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Up to this time his course had been directed towards the priest-
hood, but sometime about his twenty-fourth year he underwent
a mysterious sudden conversion, the effect of which was to make
him a devoted Protestant and to turn his studies from the classics
to the Bible. Before he was twenty-six he published the first
edition of his great Institutes of the Christian Religion, and im-
mediately took his place as one of the foremost exponents of
Protestant doctrine. Two years later, in 1536, when fleeing from
persecution in his native France, he abandoned his private studies
to help to establish Protestantism in Geneva, and so found almost
by chance the career of his life. At the time of his arrival the new
faith had triumphed in the city. The whole community was
professedly Protestant, and nominally at least accepted the Bible
as the supreme authority in all matters of life and doctrine. But
both in State and Church there was still much confusion. Calvin
saw in this situation the possibility of a new political and religious
order in which the State would be governed in accordance with
Christian principles, and the Church as a self-governing body
would exercise full control in everything that pertained to religion
and morals. The rest of his life was spent in a strenuous
endeavour to realize this ideal.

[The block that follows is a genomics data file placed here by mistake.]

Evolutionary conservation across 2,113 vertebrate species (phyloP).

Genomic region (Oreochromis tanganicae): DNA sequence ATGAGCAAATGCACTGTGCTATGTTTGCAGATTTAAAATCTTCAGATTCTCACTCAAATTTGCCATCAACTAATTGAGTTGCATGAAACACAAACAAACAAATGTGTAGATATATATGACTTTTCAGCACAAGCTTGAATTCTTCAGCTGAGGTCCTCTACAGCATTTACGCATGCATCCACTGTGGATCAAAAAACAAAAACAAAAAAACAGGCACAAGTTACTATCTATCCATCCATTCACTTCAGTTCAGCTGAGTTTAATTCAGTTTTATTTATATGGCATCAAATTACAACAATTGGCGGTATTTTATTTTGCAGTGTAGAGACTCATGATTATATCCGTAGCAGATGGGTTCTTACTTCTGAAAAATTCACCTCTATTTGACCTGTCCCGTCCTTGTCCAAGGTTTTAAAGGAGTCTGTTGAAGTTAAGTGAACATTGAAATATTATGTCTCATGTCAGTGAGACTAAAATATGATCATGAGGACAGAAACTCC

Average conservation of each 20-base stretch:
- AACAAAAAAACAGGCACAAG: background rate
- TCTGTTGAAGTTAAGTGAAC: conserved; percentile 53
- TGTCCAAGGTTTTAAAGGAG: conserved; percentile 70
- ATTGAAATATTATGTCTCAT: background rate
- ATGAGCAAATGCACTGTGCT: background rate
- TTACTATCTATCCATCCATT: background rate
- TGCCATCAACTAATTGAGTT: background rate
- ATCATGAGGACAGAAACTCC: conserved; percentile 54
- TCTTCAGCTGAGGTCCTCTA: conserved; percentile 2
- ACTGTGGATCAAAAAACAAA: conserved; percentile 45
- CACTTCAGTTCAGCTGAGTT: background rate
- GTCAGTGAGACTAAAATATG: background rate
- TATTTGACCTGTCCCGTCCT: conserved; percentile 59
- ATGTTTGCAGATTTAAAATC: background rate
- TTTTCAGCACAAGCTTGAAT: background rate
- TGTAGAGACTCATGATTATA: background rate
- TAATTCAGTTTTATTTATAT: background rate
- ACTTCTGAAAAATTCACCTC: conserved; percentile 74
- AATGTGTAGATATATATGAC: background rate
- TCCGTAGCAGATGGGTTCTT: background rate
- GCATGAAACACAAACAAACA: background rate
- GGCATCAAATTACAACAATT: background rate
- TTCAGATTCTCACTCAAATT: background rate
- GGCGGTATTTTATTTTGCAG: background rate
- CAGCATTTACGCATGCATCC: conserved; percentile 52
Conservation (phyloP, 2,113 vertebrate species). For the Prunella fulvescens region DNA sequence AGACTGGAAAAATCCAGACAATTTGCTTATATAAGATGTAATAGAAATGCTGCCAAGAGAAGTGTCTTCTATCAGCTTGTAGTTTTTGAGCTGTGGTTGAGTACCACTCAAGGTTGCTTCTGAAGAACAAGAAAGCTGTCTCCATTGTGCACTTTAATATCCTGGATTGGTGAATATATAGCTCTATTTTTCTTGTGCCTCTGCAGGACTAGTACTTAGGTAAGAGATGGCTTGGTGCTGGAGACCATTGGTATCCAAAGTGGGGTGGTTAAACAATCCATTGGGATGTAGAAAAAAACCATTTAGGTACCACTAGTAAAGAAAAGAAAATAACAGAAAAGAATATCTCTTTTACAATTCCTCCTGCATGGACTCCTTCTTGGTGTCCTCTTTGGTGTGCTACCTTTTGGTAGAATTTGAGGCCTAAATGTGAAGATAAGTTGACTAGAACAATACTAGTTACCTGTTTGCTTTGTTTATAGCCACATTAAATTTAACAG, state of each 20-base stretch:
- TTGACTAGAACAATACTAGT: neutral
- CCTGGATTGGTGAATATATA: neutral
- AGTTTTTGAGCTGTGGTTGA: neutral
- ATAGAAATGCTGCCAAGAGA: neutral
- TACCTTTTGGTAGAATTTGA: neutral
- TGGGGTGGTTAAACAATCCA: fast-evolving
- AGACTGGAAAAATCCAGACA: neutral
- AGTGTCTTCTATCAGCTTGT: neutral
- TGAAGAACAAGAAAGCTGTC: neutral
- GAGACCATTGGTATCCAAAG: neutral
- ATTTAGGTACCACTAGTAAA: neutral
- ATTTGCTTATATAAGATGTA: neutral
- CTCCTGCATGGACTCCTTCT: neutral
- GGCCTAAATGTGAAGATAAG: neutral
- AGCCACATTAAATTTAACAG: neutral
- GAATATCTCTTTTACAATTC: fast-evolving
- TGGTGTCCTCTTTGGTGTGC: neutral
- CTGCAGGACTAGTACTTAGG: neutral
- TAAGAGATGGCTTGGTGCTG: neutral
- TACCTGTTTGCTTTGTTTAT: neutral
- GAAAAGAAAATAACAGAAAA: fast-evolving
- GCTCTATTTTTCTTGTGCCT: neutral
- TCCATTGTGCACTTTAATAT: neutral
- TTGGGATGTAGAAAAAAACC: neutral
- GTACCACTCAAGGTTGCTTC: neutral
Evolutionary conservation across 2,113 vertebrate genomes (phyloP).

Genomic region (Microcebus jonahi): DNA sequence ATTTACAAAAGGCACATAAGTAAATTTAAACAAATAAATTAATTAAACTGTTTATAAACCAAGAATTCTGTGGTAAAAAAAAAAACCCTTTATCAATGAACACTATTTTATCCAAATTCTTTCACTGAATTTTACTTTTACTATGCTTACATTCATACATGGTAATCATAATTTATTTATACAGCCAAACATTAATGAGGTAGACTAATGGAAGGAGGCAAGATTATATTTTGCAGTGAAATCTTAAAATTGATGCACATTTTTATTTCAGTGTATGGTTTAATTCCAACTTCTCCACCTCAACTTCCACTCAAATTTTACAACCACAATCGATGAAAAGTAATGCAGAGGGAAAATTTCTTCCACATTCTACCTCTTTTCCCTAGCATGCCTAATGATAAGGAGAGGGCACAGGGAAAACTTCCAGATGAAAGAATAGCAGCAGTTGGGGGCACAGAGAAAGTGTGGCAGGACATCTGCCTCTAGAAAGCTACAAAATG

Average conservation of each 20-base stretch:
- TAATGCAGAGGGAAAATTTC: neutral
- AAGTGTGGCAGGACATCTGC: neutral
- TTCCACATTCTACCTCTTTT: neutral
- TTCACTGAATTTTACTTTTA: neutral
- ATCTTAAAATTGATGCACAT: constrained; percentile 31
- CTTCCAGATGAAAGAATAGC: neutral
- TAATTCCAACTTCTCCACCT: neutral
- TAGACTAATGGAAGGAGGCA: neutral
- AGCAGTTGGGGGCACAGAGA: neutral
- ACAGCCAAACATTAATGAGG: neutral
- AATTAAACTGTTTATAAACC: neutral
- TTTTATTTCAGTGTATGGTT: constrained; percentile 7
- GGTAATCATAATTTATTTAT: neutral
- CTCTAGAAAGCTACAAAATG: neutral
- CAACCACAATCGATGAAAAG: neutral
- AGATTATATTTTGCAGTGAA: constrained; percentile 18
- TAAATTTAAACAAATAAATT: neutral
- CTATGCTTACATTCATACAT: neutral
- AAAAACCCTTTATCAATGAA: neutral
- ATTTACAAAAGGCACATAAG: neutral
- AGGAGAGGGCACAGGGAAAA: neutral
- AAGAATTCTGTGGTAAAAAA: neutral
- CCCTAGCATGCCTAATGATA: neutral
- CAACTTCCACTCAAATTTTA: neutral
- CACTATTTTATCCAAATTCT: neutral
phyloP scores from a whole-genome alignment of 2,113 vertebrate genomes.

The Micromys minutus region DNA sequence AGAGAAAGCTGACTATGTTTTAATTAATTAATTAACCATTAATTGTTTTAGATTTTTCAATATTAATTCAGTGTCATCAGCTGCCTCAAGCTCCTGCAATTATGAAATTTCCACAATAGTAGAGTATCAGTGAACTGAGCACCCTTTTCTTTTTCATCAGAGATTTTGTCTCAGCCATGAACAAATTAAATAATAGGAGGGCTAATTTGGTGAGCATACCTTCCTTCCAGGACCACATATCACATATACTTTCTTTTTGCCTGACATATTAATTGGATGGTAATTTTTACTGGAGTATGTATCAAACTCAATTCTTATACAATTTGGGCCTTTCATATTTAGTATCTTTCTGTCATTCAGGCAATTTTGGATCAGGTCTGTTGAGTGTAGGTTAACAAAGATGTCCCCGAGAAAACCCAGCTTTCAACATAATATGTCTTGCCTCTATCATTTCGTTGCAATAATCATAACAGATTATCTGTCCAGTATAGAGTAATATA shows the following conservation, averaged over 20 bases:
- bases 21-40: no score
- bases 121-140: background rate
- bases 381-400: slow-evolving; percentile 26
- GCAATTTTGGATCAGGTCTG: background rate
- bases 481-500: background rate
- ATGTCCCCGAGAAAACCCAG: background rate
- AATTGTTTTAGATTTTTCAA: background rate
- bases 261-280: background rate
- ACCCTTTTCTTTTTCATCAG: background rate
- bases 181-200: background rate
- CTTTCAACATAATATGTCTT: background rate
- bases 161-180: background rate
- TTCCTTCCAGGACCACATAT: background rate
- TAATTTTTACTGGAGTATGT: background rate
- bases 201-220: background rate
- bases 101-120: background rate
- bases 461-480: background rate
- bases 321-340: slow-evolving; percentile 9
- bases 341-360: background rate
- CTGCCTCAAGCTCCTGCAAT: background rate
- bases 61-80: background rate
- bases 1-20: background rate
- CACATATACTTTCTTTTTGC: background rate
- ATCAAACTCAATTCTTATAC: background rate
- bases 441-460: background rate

From the beginning of his work he recognized the fundamental
importance of education as an instrument for the promotion of
religion in individual and social life. In the Articles on Church
government presented to the magistrates by Farel and himself in
1537, the year after his arrival, there were many references to the
training of the children in matters of religion. Not only were
the children to sing psalms for an hour a day in the school
so as to be able to lead the congregation in public worship, but
all of them were to be taught " a brief and easy outline of the
Christian faith " at home on which they were afterwards to be
catechized by the ministers. But though the religious side of
education was prominent in all Calvin's plans, he also saw the need
for a secular education. " Although we accord the first place
to the Word of God," he said in a prospectus of the elementary
schools written by him in conjunction with his old teacher,
Mathurin Cordier, who had come to Geneva to lend his aid in
school work, " we do not reject good training. The Word of God
is indeed the foundation of all learning, but the liberal arts are
aids to the full knowledge of the Word and not to be despised,"